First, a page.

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Roman rams – bureaucracy without limits

This post is also available in: Polish (polski)

Researchers have been looking for relics of Punic Wars for years. Underwater archaeology is very helpful in this. The seabed off the coast of Sicily has been explored for years, in the Aegean Islands (currently Aegadian Islands, or simply Aegadian Islands), where March 10, 241 BCE, during the First Punic War there was a battle between Carthage’s fleet and the Roman fleet. In the course of the work, numerous rams (rostrum) were discovered and excavated, once menacingly mounted on the beaks of Roman and Carthaginian warships. Since they were cast in bronze, the rams did not corrode and remained in excellent condition.

The extracted rams were cast by means of the lost wax method popular in antiquity (cire perdue). The ram pattern was made of wax, then it was covered with plaster or other mass resistant to very high temperatures. The next step was to melt the wax from the mould so formed, then molten metal was poured into it. After the metal had cooled down, the mould was broken. Taran was cast directly on the wooden bow of the warship. The rams had beautiful decorations.

The good condition of the excavated artefacts allows you to read the inscriptions that were embossed on them. Inscriptions are much more common on Roman rams than Carthaginian ones. Their message is also completely different. Carthaginians if they were already writing inscriptions on their rams, they were asking gods for prosperity in the upcoming battles. One of the discovered Punic rams today calls: “We pray to Ba’al that this ram will penetrate the enemy ship and make a big hole”.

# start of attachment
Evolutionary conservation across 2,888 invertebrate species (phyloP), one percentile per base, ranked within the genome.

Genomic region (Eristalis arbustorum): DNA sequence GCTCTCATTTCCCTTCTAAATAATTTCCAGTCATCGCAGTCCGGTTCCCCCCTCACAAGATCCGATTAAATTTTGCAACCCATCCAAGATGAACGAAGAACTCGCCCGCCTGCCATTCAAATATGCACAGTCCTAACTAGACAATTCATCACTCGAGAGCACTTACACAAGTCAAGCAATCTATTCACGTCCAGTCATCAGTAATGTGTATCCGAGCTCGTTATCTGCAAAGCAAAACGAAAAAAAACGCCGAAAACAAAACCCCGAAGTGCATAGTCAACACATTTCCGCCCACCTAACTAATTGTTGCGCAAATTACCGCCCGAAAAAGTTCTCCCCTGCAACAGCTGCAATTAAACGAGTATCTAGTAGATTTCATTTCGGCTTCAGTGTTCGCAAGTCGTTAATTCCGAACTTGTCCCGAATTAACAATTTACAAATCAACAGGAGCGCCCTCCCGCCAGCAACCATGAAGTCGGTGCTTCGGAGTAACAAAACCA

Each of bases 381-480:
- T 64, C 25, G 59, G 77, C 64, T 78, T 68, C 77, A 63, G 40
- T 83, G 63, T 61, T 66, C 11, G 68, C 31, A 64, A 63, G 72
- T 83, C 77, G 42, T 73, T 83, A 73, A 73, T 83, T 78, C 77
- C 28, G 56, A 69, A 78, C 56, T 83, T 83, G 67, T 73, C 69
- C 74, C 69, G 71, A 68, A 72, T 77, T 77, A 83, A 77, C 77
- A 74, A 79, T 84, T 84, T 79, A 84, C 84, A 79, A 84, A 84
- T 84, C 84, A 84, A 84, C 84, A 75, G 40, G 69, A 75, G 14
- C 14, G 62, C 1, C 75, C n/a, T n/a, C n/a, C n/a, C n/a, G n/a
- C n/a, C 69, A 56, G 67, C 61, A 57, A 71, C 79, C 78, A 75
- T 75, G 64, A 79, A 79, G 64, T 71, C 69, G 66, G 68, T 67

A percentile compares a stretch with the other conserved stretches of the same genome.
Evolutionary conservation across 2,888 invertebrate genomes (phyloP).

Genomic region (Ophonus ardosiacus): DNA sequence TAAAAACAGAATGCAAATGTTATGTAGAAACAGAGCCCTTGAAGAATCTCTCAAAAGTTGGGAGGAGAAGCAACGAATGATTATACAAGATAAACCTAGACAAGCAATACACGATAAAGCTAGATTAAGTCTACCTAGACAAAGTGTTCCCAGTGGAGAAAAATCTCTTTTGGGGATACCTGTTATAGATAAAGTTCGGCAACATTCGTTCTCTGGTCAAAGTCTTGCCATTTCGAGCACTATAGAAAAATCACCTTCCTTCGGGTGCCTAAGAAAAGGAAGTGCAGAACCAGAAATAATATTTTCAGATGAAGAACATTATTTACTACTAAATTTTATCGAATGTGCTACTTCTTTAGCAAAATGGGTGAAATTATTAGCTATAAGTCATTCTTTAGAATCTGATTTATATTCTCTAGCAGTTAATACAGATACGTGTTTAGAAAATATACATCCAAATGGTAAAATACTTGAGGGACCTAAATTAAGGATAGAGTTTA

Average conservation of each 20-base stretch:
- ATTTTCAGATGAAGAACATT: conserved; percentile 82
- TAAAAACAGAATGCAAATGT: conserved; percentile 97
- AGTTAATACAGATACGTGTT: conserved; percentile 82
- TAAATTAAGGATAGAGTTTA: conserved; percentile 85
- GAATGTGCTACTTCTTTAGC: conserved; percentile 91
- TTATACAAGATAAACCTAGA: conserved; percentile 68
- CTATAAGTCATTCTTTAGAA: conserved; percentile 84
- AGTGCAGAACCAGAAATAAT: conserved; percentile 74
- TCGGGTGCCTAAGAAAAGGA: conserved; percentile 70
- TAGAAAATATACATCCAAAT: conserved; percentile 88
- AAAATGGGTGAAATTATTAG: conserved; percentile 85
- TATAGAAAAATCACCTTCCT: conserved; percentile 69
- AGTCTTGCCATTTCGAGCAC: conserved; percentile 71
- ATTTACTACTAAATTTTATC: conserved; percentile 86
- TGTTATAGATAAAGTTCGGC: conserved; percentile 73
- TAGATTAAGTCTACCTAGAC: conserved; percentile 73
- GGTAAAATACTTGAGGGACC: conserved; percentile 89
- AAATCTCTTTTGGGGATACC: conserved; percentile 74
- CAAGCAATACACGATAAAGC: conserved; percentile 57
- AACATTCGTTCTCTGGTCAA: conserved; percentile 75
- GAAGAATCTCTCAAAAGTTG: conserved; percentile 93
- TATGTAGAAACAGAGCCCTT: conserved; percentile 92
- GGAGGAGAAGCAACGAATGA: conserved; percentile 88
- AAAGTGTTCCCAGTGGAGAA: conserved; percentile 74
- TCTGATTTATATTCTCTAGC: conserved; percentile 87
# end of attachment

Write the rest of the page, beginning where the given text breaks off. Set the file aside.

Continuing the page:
Inscriptions adorning the Roman rams, on the other hand, are an example of the legendary Roman bureaucracy and all have similar connotations, e.g. “Lucius Quinctius, son of Gaius, quaestor, approved this ram”. However, records of this type also prove that meticulous quality control was used in ancient Rome.

Receipt certificates on Roman rams extracted from the waters of the Mediterranean off the coast of the Aegadian Islands also allowed us to expand our knowledge of the ancient battle. One of the rams was picked up by the Quaestors of Marcus Publicius, son of Lucius, and Caius Papirus, son of Tiberius. The first of these was probably Marcus Publicius Malleolus, consul in 232 BCE, who could be the quaestor around 250 BCE. This, in turn, brings us to an interesting thought. Namely, since, according to Polybius, only new ships, built shortly before the start, took part in the battle, it is unlikely that a ship with a ram was cast in 250 BCE This, in turn, proves that off the coast of the Egadi Islands, the Punic fleet included ships captured on the Romans in 249 BCE under Drapenum!

So far, at least 12 rams have been found, but the research is ongoing, so we can expect more revelations.

Author: Krzysztof Kaucz
  • Mary Beard, Historia Starożytnego Rzymu, Poznań 2017
  • Will Mather, A Roman rostrum
  • Polibius, The Histories, Wrocław 1957
  • Photo: Giuseppe Rava from Osprey book: "Republican Roman Warships".

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